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Morning Glory at Kausani

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The curvaceous road twists around bulging mountains, some mantled with forests, others with terraced mustard fields that ripple yellow like the waves of a golden sea. It crosses silvery blue rivers that are spanned by metal bridges and zips down roads bordered with trees daubed in a million shades of green, gold and rust. Occasionally the snow capped peaks of the might Himalayas rear up to trace the far horizon. In the distance small hamlets teetered on mountain ridges, seemingly ready to tumble off their precarious perch. Green wheat fields undulate on slim ridges and there is an air of explosive lushness about the landscape.

The person who coined the old adage: getting there is half the fun could well have been inspired by the road to Kausani, a charming little hill resort town in Uttarakhand. Some 16 km from the destination, by the banks of river Gomti a miracle takes place at Baijnath temple every day. Here, within the compound, devotees and tourists gather around a smooth round rock. Then as stipulated by tradition, they chanted “Aum” in unison and lifted the stone with effortless ease with their index fingers. Here where the Himalayas seem to hover protectively on the horizon, one tends to take major and minor miracles in one’s stride.

Once in Kausani, nestled amidst dense forests atop a narrow ridge, the three pronged peak of Trishul and the twin peaks of Nanda Devi greet visitors. As the sun slips slowly below the horizon, the snow-dusted peaks acquired a roseate hue and the lower ranges resembled the waves of an ocean in mid heave.

The mornings are equally dramatic as the first rays of the rising sun plant a kiss on the snow peaks that blush in the pleasure of its warmth. What follows is a symphony of subtle hues as the sun god used his prowess with special effects… bathing a single saw-toothed peak here with light, casting a brooding shadow there; dappling the meadow in the valley below with timorous rays and prompting multi-hued birds to hold raucous court.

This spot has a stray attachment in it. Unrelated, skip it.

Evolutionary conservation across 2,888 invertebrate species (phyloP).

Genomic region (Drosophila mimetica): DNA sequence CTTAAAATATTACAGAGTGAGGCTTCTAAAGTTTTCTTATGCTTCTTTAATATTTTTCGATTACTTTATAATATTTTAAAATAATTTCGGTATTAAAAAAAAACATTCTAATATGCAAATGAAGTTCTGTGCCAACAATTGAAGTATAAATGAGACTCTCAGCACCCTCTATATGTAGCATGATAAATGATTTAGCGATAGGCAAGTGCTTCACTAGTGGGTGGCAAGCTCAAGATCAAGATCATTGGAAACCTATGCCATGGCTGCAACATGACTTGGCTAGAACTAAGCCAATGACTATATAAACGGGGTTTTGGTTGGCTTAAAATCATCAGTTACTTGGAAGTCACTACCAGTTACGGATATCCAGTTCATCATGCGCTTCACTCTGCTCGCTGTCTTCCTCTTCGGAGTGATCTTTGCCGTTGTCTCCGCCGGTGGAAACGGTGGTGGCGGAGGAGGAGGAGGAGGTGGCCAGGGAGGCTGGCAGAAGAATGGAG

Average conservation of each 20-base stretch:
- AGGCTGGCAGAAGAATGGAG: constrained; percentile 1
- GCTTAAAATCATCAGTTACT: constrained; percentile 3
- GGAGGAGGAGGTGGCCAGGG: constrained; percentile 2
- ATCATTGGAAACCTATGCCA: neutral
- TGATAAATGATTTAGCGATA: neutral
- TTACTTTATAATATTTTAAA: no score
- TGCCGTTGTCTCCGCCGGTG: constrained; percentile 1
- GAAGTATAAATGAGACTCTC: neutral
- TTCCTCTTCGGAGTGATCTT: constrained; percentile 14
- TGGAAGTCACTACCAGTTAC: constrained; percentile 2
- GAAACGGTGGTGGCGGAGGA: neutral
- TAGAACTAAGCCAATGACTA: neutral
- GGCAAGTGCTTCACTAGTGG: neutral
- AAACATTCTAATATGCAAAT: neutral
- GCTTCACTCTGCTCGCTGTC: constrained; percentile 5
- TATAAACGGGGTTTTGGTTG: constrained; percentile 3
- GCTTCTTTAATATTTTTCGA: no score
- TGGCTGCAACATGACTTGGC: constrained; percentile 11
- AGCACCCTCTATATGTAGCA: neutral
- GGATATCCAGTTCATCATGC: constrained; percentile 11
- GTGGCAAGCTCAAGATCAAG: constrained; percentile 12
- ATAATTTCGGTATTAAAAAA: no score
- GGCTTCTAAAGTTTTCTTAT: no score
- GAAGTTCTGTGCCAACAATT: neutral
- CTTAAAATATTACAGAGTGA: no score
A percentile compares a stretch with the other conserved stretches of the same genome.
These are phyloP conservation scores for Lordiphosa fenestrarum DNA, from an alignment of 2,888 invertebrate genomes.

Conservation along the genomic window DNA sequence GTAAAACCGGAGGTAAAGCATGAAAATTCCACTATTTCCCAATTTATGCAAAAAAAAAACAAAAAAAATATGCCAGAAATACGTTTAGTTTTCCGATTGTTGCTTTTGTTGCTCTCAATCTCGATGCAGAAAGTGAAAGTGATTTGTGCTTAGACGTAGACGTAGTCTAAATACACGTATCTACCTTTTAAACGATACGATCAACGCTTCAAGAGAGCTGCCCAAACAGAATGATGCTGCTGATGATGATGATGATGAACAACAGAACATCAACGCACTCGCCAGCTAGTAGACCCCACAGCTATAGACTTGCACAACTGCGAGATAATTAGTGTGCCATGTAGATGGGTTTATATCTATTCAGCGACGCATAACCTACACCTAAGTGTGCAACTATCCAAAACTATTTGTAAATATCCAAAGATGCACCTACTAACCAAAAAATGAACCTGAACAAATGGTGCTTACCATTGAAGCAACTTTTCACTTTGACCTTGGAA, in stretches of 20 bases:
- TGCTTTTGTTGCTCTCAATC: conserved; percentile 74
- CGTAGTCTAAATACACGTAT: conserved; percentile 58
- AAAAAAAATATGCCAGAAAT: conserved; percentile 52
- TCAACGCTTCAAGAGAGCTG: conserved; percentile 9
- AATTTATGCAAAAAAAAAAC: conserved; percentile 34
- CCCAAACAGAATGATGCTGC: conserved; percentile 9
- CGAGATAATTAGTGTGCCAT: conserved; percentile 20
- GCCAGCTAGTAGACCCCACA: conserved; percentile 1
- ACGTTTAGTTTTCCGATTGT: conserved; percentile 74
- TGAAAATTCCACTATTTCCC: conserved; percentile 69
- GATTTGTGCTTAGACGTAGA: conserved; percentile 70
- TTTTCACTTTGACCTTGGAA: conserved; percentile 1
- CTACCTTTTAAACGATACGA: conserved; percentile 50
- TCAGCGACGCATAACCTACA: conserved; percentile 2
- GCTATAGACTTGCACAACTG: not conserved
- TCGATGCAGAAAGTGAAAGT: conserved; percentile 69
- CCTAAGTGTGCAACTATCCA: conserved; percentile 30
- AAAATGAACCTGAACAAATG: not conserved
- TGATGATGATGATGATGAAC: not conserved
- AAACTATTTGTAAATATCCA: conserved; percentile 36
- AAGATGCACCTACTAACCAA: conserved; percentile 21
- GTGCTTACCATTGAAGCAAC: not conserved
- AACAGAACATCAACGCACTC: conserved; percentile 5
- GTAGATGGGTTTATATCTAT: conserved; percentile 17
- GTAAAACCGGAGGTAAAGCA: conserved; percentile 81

Spend the rest of the day exploring Kausani’s lush environs where pine trees towered overhead protectively and the silence of the forest is as evanescent as the flutter of butterfly wings. Later drop in at the Anasakthi Ashram where Mahatma Gandhi spent two-week. During his stay he observed: “the scenery of these hills and the climate surpass or equal any of the beauty spots of the world.” Shielded by mighty deodars and swooning in the embrace of nature, the ashram commands views of the 350 km stretch of the Himalayas, for which Kausani is justly famous. In these soothing confines he recuperated from the devastating effect of his imprisonment and was inspired to write his book Anasakti Yoga, his commentary on the Gita.

Ultimately, Kausani where the earth seems akin to paradise, uplifts one’s spirit and also fills one with a sense of insignificance.

Fact File
The nearest airport is at Delhi and the nearest railheads are at Kathgodam and Haldwani. The overnight Ranikhet Express leaves Delhi at around 10.45 am and reaches Haldwani the next morning at around 6 am. From here one may hire or share a taxi. Getting there is half the fun and the drive offers some truly magnificent sights!
Kausani is part of the back to nature Kumaon circuit in Uttaranchal which comprises Binsar, Almora, Chaukori, Ranikhet and Nainital.
A typical itinerary would start at Binser or neighbouring Almora where one can visit one of the 12 Jyotilingas at the Jageshwar temple complex; Chaukori which serves as base for the cave temple of Patel Bubeneshwar; Kausani, Ranikhet and the famous lake town of Ninatal. Time permitting, one can slot in Munsiyari, further north, between Chaukori and Kausani. Round of the trip with a visit to Corbett National Park, one of the finest game reserves in India.